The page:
- Royal Bank of Scotland Group Plc finally detailed long-awaited plans to resume dividends, a decade after Britain’s largest taxpayer-funded bailout. The Edinburgh-based lender will pay a 2 pence a share interim distribution, subject to a final agreement with U.S. authorities, RBS said in its quarterly earnings on Friday. That’s double the estimate of some analysts, including those at Deutsche Bank AG. The British bank’s shares rose 3 percent in early morning trade.
- Italian bonds slumped for the third day ahead of a budget meeting between the country’s populist leaders and the finance minister. Ten-year yields broke above 3 percent for the first time in nearly two months following a report by La Stampa newspaper that the gathering would take place at 11 a.m. Central European Time. Frictions between Finance Minister Giovanni Tria and Deputy Prime Ministers Matteo Salvini and Luigi Di Maio have rattled Italy’s debt market since the formation of the country’s government.
- Tata Group may have to pay around 90 billion rupees ($1.3 billion) in dues to the Indian government to rescue the proposed sale of its mobile-phone business to Bharti Airtel Ltd., people familiar with the matter said. The department of telecommunications is demanding that Tata Teleservices Ltd. clear any obligations to the government before it approves the deal that was struck in October, the people said, asking not to be identified as the information isn’t public. Bharti Airtel, helmed by billionaire Sunil Mittal, is unlikely to agree to pay the sum, two of the people said.
- Mark Carney threw himself back into the thick of the Brexit debate on Friday, saying the chance of the U.K. dropping out of the European Union without a deal is “uncomfortably high.” The intervention suggests the Bank of England governor is growing increasingly worried that Prime Minister Theresa May’s government is running out of time to hammer out an agreement that will prevent disruption to business, trade and consumers. The central bank has previously drawn criticism for being too forthright in its comments and predictions surrounding Brexit, which anti-EU lawmakers see as being overly gloomy.
- The world’s biggest pension fund saw returns rebound last quarter with foreign stocks generating the biggest gain among its assets. Japan’s Government Pension Investment Fund returned 1.7 percent, or 2.6 trillion yen ($23 billion), in the three months ended June 30, with assets totaling 158.6 trillion yen, it said in Tokyo on Friday. Foreign stocks were the fund’s best performing investment, adding 2 trillion yen, followed by a 420 billion yen increase in domestic shares. The percent of total assets allocated to overseas stocks reached a record high.
- Sembcorp Industries Ltd. and Keppel Corp. are among parties planning to study bids for Hyflux Ltd.’s biggest asset, according to people with knowledge of the matter, in a sale that’s key to helping the cash-strapped company get back on its feet. Hyflux’s Tuaspring project, which includes Southeast Asia’s biggest desalination plant, has also drawn interest from Malaysian generator YTL Power International Bhd., the people said, asking not to be named as the process is private. The asset had a book value of S$1.47 billion ($1.1 billion) at the end of March, according to Hyflux exchange filings.
- Credit Agricole SA’s investment bank and retail business are both benefiting from the thirst for credit. Financing revenue jumped 17 percent in the second quarter after the bank provided advice and arranged debt financing on large deals including Altran Technologies SA’s takeover of Aricent Inc., helping the investment bank beat estimates. The bank’s French LCL retail business also did better than expected after seeing loan growth jump. The stock rose 2.4 percent to 12.24 euros at 12:44 p.m. in Paris.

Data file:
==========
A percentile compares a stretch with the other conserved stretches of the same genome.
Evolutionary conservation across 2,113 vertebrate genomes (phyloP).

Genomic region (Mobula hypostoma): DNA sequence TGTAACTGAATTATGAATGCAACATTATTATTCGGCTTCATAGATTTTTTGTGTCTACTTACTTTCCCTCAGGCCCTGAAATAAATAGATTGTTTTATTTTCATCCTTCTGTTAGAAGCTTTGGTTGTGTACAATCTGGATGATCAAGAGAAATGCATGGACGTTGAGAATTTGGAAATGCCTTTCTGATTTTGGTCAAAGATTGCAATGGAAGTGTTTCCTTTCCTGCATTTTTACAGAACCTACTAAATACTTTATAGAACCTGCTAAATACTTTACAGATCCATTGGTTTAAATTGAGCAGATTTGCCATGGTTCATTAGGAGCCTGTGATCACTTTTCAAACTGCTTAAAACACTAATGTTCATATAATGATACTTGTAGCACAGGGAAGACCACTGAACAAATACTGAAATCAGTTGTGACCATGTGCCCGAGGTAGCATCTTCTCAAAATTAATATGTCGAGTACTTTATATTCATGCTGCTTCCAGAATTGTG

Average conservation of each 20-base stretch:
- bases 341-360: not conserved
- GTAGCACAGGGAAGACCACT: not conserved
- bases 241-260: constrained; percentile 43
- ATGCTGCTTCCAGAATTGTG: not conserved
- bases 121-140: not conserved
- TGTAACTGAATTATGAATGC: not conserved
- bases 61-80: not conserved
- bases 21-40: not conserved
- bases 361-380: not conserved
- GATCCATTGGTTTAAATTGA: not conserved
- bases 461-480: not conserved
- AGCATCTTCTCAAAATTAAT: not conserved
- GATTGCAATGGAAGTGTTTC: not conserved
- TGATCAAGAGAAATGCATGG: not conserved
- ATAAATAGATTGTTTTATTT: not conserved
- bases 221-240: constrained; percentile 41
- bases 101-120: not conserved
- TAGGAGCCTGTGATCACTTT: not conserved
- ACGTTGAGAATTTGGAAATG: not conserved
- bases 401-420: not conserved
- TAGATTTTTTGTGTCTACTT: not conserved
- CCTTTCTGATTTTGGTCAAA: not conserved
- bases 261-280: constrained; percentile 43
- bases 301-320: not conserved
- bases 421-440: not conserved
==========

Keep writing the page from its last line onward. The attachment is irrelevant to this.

- Shanghai Electric Group Co. terminated its plans to buy a majority stake in a polysilicon unit of GCL-Poly Energy Holdings Ltd., a deal that was estimated to be worth almost $2 billion. Shanghai Electric decided to terminate the deal because of a lack of consensus on terms, it said in a filing to the Hong Kong stock exchange on Friday. It also cited the complexity of the transaction and noted the timing and conditions were not favorable.
- Malaysian wireless carrier Axiata Group Bhd. is considering acquiring a stake in PT Link Net, the Indonesian internet provider backed by CVC Capital Partners, according to people with knowledge of the matter. Axiata’s listed Indonesian unit PT XL Axiata has started talks with major shareholders of Link Net about a potential deal, the people said, asking not to be identified because the process is private. XL Axiata is working with an adviser as it explores the purchase of about a 40 percent stake, said one of the people.
- Nissan Motor Co. agreed to sell its electric-car battery business to China’s Envision Group, a month after a $1 billion sale to a private-equity firm from the same country collapsed. Envision Group, a Shanghai-based sustainable-energy company, will acquire the business, including its manufacturing, development and engineering operations, Nissan said Friday, without disclosing the price. Nissan agreed to keep a 25 percent stake in the business.
- Fiat Chrysler Automobiles NV is for now sticking with plans to spin off its Magneti Marelli unit after fielding interest from potential buyers for the car-part business, which may be valued at as much as 6 billion euros ($7 billion). The company stands by its announced intention to distribute new shares in Marelli to shareholders, a spokesman said Thursday in an emailed response to queries from Bloomberg News about renewed interest in the asset. The Italian-American automaker rejected an approach from an unnamed Asian parts supplier, a person familiar with the matter said.
*All sources from Bloomberg unless otherwise specified